We teach children not to hurt others. Youngsters must therefore learn that hitting,
slapping, pinching, scratching, biting, shoving, knocking down and hair pulling are
totally unacceptable. Of all these childhood behaviors, however, biting seems to cause
parents the most problems. Horrified teachers and day care providers occasionally
overreact and harshly punish the biter, the parents of the biter are embarrassed by the
incident and the parents of the victim are upset that their child has been hurt.
Yet biting is very common. Studies have shown that over half of all toddlers in day
care have been bitten more than once. Boys are more likely to bite than girls and the
behavior is more common when parents use physical punishment for discipline. Children
usually bite to obtain objects, gain attention or express frustration. It is a very
powerful way of being noticed!
Biting usually starts at the time teeth erupt and is usually a chance discovery while
teething. Initially, some parents think it is cute and the child considers it a game to
gain attention. Breast-fed infants generally learn very quickly not to bite, probably
because of mother’s pain and the prompt removal of the infant from the breast.
During the toddler stage of child development, biting becomes a form of communication.
The youngster wants to be independent but lacks the necessary verbal skills. Temper
tantrums then develop as a way of expression and biting becomes nothing more than a severe
tantrum. When a toddler wants instant attention, biting certainly will work. In children
over 3 years of age, biting occurs only in extreme circumstances when, for example, a
child is losing a fight or thinks their survival is threatened.
The child who bites needs to be closely watched by the parents or day care provider so
the biting can be quickly interrupted. A parent’s response to biting should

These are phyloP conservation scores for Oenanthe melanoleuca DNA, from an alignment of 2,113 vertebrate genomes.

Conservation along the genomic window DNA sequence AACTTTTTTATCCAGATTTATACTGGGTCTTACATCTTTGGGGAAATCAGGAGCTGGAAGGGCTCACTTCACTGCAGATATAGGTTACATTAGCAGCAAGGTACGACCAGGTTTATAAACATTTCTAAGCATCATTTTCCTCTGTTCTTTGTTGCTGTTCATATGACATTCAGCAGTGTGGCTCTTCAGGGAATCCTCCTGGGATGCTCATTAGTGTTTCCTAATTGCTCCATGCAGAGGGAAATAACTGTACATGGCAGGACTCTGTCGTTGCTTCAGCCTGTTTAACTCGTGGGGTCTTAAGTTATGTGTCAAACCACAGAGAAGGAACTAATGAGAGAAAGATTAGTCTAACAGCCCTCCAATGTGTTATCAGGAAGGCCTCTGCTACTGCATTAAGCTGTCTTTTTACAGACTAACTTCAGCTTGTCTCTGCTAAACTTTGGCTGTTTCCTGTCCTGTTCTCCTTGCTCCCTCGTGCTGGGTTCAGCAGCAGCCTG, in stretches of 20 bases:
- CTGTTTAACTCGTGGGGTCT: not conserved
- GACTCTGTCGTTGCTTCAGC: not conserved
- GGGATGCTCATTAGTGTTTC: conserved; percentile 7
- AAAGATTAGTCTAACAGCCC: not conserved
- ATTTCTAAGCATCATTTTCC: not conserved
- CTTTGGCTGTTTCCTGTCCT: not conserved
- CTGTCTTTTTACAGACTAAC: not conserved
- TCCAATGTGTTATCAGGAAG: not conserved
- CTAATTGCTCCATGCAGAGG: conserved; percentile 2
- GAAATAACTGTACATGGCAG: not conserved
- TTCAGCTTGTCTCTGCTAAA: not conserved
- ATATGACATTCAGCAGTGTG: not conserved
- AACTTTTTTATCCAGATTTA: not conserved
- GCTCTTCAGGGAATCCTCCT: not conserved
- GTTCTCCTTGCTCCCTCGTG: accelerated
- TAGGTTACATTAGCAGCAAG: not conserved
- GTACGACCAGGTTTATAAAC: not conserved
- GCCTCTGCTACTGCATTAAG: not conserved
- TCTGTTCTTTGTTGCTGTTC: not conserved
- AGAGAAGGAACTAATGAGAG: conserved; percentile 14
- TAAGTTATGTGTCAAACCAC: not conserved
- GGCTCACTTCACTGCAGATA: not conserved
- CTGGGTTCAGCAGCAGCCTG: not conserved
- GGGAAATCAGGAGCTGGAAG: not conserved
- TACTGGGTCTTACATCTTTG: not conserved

leave no question that they mean business. First, look the child straight in the eye and
in a loud, sharp voice say "No biting. We never bite people" It is okay to
startle the child who bites. This is not a time for child psychology and long discussions,
such as "I know you are mad, but biting hurts and could cause an infection or
scarring." Avoid giving the child something else to bite instead, such as a towel or
a stuffed animal. The message should be clear: biting is bad. Lengthy conversations only
gain biters the attention they sought. Then, the child should be immediately placed in
"time out" for one minute per year of age. Make sure the youngster receives no
eye contact or interaction while in timeout. Sympathizing with the victim is also helpful
and may serve to avoid secondary gain for the biter.
Never ever bite the child back - it serves absolutely no disciplinary purpose. Biting
is an immature act and parents are supposed to set an example! Furthermore, biting a child
only elicits fear and anger in the youngster, and usually makes the adults feel so guilty
that the effectiveness of the discipline is diminished. Similarly, do not wash their mouth
out with soap, pinch their cheek, or slap their mouth. Physical punishment only makes
The best time to stop biting is when it first starts. Make sure siblings do not laugh
when a younger brother or sister bites another child. Parents should never treat biting as
a game. Eliminate little "love bites" when playing with children since
youngsters can not distinguish them from painful biting. In addition, try defusing
potential biting situations before trouble occurs by learning the youngster’s cues.
For example, when toddlers are tired, hungry, frustrated or overexcited, they are more
likely to be aggressive. If it looks as though a child might bite, send them off to
"timeout" before a victim is hurt.
When biting occurs in day care, initiate a meeting with the day care staff to help
defuse any crisis. The parents of the child who has been bitten usually want the biter
removed from day care or prevented from playing with their child. Learn exactly how the
incidents are being handled and make sure there is a consistent plan for managing the
biting. This should not include taking the child home, if possible. Move the child to a
smaller, more closely supervised setting with fewer aggressive children. Finding a day
care whose staff is better able to deal with biting may also be helpful.
Fortunately, once a child’s verbal skills improve, biting usually disappears. The
youngster can now express their feelings by talking and the child no longer needs to bite
in order to gain attention, express anger or show frustration. The child’s physician
should be contacted if a child with good verbal skills who is over 3 years of age
continues to bite.
Remember, biting is an unacceptable behavior. It will quickly make any child and his or her
parents very unpopular, and the act should therefore be removed from the youngster’s
repertoire the moment it starts.